2. The Court quotes from Philadelphia Electric Co. v. Anaconda American Brass Co., 43 F. R. D. 452, 461 (ED Pa. 1968), for the proposition that a case need not "`be treated as if there never was an action brought on behalf of absent class members.'" Ante, at 393. Philadelphia Electric involved the same issue ultimately resolved by this Court in American Pipe and is otherwise irrelevant to the question now before us.
3. None of the cases cited by the Court, ante, at 393 n. 14, involves this situation.
4. As Judge Pell noted, respondent's delay in seeking intervention was especially costly in this case:

"It is important to note that had she sought intervention immediately after the denial of class status, and her intervention had been denied, the intervention issue would have been before this court three years ago. Furthermore, assuming that her intervention had been denied because of petitioner's failure to protest the no-marriage rule—the requirement which was the basis of the court's holding that this action lacked the requisite numerosity to proceed as a class action—then that issue would have been before this court and decided three years ago. Instead, petitioner chose to sit back and allow others to assume the costs and risks in prosecuting their individual actions, and now she attempts to revive her dead claim through another suit which after years of legal argument and negotiation was finally settled to the satisfaction of all parties." 537 F. 2d, at 922 (dissenting opinion).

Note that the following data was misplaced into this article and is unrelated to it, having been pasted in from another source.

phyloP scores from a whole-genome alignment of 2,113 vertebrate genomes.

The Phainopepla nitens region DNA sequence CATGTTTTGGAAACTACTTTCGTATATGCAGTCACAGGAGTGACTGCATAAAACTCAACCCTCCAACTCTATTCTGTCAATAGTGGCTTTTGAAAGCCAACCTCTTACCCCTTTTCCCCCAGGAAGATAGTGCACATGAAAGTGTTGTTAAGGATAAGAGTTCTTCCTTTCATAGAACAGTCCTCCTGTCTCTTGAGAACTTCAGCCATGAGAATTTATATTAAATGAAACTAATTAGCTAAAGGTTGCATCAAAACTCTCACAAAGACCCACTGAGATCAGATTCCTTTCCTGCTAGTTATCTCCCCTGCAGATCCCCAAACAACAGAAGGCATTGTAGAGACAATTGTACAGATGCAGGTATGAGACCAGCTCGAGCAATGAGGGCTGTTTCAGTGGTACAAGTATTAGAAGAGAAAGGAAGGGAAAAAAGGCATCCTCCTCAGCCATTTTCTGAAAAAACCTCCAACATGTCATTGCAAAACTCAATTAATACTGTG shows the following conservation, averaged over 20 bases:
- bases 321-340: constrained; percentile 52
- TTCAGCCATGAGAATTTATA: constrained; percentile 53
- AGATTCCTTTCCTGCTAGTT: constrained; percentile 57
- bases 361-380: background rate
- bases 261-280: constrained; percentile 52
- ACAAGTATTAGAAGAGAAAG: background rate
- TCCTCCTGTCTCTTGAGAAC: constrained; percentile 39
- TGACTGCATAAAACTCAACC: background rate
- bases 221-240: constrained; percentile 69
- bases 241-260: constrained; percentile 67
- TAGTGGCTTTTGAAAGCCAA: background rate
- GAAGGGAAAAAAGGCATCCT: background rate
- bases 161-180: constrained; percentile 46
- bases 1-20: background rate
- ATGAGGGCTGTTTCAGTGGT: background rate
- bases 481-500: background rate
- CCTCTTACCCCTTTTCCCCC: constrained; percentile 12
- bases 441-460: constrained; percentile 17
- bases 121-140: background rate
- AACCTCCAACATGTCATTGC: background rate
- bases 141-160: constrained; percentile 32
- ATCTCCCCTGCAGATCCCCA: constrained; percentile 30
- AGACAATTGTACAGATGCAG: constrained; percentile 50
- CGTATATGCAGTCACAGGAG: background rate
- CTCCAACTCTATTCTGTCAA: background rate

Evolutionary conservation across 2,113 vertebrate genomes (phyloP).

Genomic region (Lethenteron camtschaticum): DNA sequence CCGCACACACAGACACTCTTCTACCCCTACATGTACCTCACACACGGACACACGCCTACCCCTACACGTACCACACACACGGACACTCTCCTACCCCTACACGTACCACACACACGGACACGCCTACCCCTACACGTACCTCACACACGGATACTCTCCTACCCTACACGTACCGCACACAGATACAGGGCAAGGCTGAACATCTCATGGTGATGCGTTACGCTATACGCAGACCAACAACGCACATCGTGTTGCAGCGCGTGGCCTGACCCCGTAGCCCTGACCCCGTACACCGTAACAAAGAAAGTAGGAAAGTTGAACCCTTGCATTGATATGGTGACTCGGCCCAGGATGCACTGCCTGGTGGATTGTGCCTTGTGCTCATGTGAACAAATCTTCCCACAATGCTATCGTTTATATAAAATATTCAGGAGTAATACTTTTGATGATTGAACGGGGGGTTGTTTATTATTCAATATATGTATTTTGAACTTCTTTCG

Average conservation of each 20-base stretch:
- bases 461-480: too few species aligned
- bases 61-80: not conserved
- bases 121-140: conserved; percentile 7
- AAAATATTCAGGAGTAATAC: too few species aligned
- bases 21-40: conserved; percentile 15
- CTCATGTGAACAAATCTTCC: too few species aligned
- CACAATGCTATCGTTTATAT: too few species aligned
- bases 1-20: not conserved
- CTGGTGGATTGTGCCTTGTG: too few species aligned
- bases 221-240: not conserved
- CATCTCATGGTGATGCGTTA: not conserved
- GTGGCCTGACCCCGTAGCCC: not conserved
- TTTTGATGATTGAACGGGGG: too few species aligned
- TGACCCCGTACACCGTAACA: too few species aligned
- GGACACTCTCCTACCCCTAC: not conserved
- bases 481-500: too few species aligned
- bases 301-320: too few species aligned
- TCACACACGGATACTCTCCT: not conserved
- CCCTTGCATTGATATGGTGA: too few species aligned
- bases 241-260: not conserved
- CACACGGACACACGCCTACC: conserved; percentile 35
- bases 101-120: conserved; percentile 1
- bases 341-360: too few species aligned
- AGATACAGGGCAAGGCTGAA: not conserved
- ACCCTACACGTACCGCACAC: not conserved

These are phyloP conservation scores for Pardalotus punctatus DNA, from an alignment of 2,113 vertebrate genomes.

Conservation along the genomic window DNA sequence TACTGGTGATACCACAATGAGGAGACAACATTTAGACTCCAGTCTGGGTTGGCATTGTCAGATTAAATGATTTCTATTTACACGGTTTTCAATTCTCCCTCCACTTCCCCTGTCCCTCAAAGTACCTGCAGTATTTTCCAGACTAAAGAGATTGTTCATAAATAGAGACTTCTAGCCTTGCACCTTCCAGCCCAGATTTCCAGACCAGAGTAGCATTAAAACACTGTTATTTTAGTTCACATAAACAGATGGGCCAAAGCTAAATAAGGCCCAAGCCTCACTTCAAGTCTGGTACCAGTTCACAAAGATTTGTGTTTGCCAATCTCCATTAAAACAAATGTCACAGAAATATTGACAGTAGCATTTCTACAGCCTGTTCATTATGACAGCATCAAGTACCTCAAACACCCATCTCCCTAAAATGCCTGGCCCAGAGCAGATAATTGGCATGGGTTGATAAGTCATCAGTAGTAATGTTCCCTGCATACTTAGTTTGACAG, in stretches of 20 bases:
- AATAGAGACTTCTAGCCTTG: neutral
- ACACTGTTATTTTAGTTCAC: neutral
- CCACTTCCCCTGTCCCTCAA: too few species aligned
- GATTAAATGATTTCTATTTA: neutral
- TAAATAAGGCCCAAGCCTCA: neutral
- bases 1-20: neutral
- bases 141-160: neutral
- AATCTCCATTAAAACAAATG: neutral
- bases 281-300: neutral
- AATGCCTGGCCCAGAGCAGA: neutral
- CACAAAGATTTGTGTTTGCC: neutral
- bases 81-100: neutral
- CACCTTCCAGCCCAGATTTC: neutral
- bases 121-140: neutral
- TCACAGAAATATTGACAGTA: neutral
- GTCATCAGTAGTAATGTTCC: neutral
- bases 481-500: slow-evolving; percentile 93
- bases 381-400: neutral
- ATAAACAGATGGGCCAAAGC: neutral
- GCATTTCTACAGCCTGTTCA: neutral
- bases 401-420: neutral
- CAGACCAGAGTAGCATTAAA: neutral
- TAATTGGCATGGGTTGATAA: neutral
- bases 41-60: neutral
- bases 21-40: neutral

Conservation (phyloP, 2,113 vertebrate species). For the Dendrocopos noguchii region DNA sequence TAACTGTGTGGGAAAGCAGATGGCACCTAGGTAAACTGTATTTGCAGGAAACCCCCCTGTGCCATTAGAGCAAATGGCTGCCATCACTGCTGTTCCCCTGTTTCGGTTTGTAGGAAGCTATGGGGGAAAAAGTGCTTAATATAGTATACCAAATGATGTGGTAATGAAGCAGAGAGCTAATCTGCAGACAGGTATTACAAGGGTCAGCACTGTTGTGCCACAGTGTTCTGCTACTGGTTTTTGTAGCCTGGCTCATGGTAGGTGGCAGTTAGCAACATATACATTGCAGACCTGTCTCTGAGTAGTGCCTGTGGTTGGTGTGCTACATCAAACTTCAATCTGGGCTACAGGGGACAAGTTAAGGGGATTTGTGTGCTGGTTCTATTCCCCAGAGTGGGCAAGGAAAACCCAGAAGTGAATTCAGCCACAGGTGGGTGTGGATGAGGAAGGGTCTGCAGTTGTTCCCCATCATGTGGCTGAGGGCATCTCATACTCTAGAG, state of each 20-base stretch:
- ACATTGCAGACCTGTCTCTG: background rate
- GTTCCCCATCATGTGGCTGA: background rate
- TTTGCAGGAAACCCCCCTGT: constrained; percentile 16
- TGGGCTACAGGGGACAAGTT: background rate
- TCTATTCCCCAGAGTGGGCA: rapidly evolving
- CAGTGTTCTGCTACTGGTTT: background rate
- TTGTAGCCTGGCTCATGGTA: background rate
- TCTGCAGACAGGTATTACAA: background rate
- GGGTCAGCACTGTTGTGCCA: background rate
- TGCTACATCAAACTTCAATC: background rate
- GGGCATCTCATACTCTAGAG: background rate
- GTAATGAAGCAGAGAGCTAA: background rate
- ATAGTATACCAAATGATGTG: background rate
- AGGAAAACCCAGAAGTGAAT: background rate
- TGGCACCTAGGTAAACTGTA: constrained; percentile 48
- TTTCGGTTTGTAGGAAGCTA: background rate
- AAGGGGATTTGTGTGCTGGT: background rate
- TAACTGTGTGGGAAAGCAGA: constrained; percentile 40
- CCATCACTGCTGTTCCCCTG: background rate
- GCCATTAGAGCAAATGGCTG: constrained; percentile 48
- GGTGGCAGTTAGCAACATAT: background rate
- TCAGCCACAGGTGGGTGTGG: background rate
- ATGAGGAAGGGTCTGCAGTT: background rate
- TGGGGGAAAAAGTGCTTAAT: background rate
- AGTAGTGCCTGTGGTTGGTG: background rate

5. Moreover, precautionary intervention is likely even under the Court's decision. As in American Pipe itself, individuals concerned about their claims will frequently move to intervene as plaintiffs in the nonclass action rather than placing all of their hopes on the possibility that the denial of class status will be reversed on appeal.